printing is a printing technique that uses a woven
mesh to support an ink blocking stencil. The attached
stencil forms open areas of mesh that transfer ink
as a sharp-edged image onto a substrate.
A squeegee is moved across the screen stencil forcing
or pumping ink past the threads of the woven mesh
in the open areas.
screen is made of porous, finely woven fabric called
mesh stretched over a frame of aluminum or wood. Originally
human hair then silk was woven into screen mesh, currently
most mesh is made of man made materials such as steel,
nylon, and polyester. Areas of the screen are blocked
off with a non-permeable material to form a stencil,
which is a negative of the image to be printed; that
is, the open spaces are where the ink will appear.
screen is placed atop a substrate such as polystyrene,
paper or fabric. Ink is placed on top of the screen,
and a floodbar (also known as a fill bar) is used
to fill the mesh openings with ink. The operator begins
with the floodbar at the rear of the screen and behind
a reservoir of ink. The operator lifts the screen
to prevent contact with the substrate and then using
a slight amount of downward force pulls the floodbar
to the front of the screen. This effectively fills
the mesh openings with ink and moves the ink reservoir
to the front of the screen. The operator then uses
a squeegee (rubber blade) to move the mesh down to
the substrate and pushes the squeegee to the rear
of the screen. The ink that is in the mesh opening
is pumped or squeezed by capillary action to the substrate
in a controlled and prescribed amount, i.e. the wet
ink deposit is equal to the thickness of the mesh
and or stencil. As the squeegee moves toward the rear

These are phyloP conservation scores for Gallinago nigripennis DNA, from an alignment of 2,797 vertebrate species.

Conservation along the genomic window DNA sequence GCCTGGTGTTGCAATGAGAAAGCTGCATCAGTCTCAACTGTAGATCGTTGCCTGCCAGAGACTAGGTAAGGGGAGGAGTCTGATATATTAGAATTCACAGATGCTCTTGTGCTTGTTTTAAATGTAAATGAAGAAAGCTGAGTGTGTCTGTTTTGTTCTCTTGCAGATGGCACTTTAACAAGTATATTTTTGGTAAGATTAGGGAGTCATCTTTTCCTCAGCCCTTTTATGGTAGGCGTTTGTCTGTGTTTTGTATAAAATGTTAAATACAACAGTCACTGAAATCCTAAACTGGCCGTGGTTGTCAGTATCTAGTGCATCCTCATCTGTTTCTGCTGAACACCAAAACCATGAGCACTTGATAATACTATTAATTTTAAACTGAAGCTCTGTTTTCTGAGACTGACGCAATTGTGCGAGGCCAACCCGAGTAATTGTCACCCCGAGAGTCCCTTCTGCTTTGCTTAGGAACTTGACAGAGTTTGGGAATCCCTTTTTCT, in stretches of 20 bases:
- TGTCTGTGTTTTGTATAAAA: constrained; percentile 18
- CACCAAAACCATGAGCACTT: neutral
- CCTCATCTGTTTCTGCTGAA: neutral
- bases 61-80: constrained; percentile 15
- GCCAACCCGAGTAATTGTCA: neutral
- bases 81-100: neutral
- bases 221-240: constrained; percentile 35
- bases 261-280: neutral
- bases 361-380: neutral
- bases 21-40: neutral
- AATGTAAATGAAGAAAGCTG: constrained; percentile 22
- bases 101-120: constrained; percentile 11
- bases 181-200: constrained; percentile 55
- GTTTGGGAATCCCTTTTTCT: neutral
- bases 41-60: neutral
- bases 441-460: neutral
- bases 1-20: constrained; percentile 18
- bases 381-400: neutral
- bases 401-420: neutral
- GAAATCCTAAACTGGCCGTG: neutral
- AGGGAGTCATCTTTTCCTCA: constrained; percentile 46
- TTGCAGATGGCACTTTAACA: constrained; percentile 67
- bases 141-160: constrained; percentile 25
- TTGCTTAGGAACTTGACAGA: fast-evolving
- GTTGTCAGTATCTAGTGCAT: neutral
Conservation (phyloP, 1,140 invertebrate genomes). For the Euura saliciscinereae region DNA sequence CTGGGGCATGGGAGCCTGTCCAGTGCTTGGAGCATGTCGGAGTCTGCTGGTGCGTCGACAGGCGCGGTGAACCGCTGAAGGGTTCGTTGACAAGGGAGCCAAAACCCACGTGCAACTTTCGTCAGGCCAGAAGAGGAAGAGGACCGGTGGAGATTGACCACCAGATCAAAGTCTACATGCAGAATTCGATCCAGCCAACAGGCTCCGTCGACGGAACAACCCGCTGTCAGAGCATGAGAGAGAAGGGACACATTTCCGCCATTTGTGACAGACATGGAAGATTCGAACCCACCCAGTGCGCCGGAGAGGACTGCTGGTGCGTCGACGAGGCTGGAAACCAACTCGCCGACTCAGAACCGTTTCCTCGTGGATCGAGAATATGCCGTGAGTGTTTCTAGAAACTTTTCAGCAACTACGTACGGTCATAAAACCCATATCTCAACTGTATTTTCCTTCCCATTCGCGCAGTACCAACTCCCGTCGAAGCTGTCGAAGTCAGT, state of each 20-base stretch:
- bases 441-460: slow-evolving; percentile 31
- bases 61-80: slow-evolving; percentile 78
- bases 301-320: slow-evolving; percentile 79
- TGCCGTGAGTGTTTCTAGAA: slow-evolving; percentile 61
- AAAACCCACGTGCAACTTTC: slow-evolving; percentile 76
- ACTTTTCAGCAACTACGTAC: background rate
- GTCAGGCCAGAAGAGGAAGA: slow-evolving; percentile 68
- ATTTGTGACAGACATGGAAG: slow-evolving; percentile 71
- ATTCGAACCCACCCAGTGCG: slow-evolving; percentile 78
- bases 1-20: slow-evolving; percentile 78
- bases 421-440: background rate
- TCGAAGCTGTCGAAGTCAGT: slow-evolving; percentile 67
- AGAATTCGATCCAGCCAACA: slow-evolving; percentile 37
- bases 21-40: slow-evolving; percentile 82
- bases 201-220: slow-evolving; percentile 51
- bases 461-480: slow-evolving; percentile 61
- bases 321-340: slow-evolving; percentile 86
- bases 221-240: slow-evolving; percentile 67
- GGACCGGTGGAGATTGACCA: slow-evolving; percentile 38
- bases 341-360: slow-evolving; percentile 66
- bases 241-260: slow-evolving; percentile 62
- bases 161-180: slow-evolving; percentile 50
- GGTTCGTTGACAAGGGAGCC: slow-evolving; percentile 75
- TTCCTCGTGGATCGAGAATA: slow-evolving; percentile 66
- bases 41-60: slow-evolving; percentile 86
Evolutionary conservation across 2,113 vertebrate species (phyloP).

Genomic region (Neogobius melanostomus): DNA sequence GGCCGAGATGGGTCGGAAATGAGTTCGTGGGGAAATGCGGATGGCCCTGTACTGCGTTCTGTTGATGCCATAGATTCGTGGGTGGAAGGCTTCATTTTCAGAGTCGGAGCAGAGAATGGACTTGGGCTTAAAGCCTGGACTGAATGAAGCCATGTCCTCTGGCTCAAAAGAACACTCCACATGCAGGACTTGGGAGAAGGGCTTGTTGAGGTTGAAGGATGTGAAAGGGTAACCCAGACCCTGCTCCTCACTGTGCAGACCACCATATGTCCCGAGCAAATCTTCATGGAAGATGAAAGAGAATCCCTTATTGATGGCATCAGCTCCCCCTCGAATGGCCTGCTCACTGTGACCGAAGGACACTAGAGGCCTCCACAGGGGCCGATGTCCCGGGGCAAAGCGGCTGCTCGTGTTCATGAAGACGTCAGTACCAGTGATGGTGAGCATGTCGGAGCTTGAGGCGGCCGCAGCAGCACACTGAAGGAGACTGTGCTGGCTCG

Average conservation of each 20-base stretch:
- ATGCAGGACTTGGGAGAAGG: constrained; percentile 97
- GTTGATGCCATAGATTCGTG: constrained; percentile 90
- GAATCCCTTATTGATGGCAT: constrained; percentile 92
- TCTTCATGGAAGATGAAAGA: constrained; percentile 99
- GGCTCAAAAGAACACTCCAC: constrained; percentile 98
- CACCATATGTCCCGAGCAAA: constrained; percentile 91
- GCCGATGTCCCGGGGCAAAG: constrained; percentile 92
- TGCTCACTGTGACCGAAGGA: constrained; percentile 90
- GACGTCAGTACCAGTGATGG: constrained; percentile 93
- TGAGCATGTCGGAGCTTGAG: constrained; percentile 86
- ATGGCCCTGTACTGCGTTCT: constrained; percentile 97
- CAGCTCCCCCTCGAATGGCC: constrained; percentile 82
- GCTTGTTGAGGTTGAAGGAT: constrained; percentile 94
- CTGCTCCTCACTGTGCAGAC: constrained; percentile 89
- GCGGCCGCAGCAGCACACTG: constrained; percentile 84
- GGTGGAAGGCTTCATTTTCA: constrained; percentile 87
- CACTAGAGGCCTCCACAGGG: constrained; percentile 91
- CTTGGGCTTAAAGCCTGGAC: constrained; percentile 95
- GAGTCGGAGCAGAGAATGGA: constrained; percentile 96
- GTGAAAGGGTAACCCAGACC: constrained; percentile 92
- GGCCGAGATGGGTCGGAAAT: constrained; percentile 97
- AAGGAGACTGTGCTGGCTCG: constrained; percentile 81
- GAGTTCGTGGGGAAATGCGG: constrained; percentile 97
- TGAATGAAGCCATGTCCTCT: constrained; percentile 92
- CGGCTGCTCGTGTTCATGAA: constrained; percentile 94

of the screen the tension of the mesh pull the mesh
up away from the substrate (called snap-off) leaving
the ink upon the substrate surface.
Screen Printing Process
are three types of screenprinting presses. The 'flat-bed'
(probably the most widely used), 'cylinder', and 'rotary'.
items are printed in multi-color designs using a wet
on wet technique, while graphic items are allowed
to dry between colors that are then printed with another
screen and often in a different color.
Reclaiming A Screen
screen can be re-used after cleaning. However if the
design is no longer needed, then the screen can be
"reclaimed", that is cleared of all emulsion
and used again. The reclaiming process involves removing
the ink from the screen then spraying on stencil remover
to remove all emulsion. Stencil removers come in the
form of liquids, gels, or powders. The powdered types
have to be mixed with water before use, and so can
be considered to belong to the liquid category. After
applying the stencil remover the emulsion must be
washed out using a pressure washer.
screens are ready for recoating at this stage, but
sometimes screens will have to undergo a further step
in the reclaiming process called dehazing. This additional
step removes haze or "ghost images" left
behind in the screen once the emulsion has been removed.
Ghost images tend to faintly outline the open areas
of previous stencils, hence the name. They are the
result of ink residue trapped in the mesh, often in
the knuckles of the mesh, those points where threads
the public thinks of garments in conjunction with
screenprinting, the technique is used on tens of thousands
of items, decals, clock and watch faces, and many
more products. The technique has even been adapted
for more advanced uses, such as laying down conductors
and resistors in multi-layer circuits using thin ceramic
layers as the substrate.
is more versatile than most other traditional printing
techniques. The surface does not have to be printed
under pressure, unlike etching or lithography, and
it does not have to be planar. Screenprinting inks
can be used to work with a variety of materials, such
as textiles, ceramics, wood, paper, glass, metal,
and plastic. As a result, screenprinting is used in
many different industries, from clothing to product
labels to circuit board printing.
The above text was borrowed from Wikipedia.com.